Where's the Credit?
What did the SLOOS say? Peak Credit Tightening or Credit Event?
Remember the SLOOS report? It’s the Senior Loan Officers’ Opinion Survey published by the Fed every quarter that tells us how much banks are tightening their loan standards. Ever since the banking crisis in March, the SLOOS has become an important report to watch, in order for us to gauge the creation of credit.
Well, we got a fresh report yesterday and there’s some chatter that the slowdown in tightening standards compared to previous quarters is bullish. This is not the case because a slowdown is a slowdown and in my opinion we have by no means reached peak credit tightening.
There are a few reasons that I can think of for the slowdown though.
I was a corporate banker for the better part of my 19-year career and I can tell you that sometimes targets trump risk management. Banks, and particularly smaller banks, need to make money to survive and with the backing of the BTFP, they can afford to tighten their standards at a slower pace to generate revenues.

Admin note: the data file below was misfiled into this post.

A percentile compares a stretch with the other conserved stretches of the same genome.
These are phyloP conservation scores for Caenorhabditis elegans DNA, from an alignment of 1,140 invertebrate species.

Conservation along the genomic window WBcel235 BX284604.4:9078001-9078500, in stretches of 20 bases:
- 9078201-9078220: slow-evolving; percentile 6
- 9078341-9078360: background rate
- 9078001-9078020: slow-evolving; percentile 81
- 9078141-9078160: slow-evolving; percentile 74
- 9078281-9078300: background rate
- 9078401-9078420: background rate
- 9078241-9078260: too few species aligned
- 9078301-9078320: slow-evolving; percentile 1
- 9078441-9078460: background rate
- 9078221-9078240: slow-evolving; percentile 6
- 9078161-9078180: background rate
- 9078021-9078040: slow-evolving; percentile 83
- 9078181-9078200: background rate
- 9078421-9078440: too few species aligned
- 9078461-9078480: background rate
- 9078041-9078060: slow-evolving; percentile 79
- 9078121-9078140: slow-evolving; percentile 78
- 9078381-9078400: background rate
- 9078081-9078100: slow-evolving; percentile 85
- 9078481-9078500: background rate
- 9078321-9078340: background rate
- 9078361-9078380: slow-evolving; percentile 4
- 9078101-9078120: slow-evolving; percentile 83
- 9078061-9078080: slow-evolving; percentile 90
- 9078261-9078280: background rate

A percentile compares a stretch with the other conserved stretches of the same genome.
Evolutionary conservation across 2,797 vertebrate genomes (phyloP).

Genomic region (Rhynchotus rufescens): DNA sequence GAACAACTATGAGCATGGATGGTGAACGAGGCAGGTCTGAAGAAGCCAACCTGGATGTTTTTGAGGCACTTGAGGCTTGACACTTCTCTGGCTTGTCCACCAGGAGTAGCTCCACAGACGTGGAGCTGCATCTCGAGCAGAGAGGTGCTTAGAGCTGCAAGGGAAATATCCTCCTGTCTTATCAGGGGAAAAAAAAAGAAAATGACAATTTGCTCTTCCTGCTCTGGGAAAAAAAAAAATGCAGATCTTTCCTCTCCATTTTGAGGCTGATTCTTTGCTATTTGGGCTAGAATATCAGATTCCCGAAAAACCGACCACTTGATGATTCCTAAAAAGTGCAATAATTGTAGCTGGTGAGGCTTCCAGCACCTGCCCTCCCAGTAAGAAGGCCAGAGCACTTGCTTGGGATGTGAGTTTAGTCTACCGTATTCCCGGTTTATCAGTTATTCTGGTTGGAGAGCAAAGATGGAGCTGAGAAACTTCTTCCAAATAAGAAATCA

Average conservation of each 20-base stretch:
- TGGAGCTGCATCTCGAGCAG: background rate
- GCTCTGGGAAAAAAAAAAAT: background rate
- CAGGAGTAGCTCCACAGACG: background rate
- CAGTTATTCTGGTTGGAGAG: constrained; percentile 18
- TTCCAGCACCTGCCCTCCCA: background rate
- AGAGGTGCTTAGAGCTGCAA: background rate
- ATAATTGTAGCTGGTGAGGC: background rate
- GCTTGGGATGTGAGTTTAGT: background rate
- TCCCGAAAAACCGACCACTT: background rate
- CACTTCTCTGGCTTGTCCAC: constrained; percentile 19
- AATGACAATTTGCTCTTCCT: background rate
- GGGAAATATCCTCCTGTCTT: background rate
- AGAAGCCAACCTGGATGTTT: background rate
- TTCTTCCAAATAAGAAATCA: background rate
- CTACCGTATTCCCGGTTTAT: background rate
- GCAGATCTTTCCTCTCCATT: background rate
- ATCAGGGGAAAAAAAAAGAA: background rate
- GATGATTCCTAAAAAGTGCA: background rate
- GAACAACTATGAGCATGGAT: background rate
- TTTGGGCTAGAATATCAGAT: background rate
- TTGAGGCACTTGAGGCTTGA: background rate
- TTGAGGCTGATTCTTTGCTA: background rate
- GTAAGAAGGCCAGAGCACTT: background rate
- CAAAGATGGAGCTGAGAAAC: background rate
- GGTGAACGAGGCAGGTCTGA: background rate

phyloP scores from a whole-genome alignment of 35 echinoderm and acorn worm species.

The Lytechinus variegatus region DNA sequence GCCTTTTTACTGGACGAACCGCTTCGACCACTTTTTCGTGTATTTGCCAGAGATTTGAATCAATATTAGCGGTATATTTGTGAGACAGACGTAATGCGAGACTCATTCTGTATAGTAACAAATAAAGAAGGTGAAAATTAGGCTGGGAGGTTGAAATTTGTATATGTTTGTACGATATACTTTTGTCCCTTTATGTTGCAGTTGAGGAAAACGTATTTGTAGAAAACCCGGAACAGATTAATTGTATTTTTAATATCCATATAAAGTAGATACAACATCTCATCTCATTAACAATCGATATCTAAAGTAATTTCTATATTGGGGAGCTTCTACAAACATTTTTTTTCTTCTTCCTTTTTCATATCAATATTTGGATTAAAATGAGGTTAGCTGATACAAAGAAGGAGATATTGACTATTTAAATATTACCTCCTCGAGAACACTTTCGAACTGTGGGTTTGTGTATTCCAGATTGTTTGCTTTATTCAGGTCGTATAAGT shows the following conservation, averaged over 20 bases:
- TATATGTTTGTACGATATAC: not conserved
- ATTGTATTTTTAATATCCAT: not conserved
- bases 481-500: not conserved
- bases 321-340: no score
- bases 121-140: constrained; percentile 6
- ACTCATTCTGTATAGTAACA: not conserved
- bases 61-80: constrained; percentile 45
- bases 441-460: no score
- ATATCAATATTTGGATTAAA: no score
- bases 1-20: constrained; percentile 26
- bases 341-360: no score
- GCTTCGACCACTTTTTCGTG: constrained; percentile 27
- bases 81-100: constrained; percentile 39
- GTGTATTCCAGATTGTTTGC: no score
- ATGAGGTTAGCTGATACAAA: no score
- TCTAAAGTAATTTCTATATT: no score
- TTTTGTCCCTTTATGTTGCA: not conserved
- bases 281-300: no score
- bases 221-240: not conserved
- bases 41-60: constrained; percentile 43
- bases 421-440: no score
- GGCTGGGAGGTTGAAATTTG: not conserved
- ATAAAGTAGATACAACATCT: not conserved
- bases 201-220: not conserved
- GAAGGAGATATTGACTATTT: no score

But, these same banks are the ones that get into trouble when a crisis hits and circling back, it’s because they have weaker standards. So it’s by no means a sign of a better economic environment. Interestingly enough, the strength in GDP growth over the last quarter perhaps gives an illusion that everything is a-okay.
As a reminder, the BTFP is the Bank Term Funding Program, which is the facility that the Fed is giving out to banks whereby they can place their treasury bonds, and receive 100% of the maturity value in the form of a temporary loan. The program runs until March 2024, so that’s something to remember.
The Actual Report
I don't want to be the bearer of bad news but, nothing in the report stands out as bullish to me. Suffice to say, standards are still tightening and more importantly, demand for loans are dropping.
And guess where most of that demand is falling? Yes, the smaller businesses, which is defined as companies with revenues less than $50m.
Banks are raising rates across the board, and this of course is slowing down the demand for loans. According to the survey, companies are staying away from capex project, M&As, and worse still inventory financing. So that's also a sign of demand collapsing.
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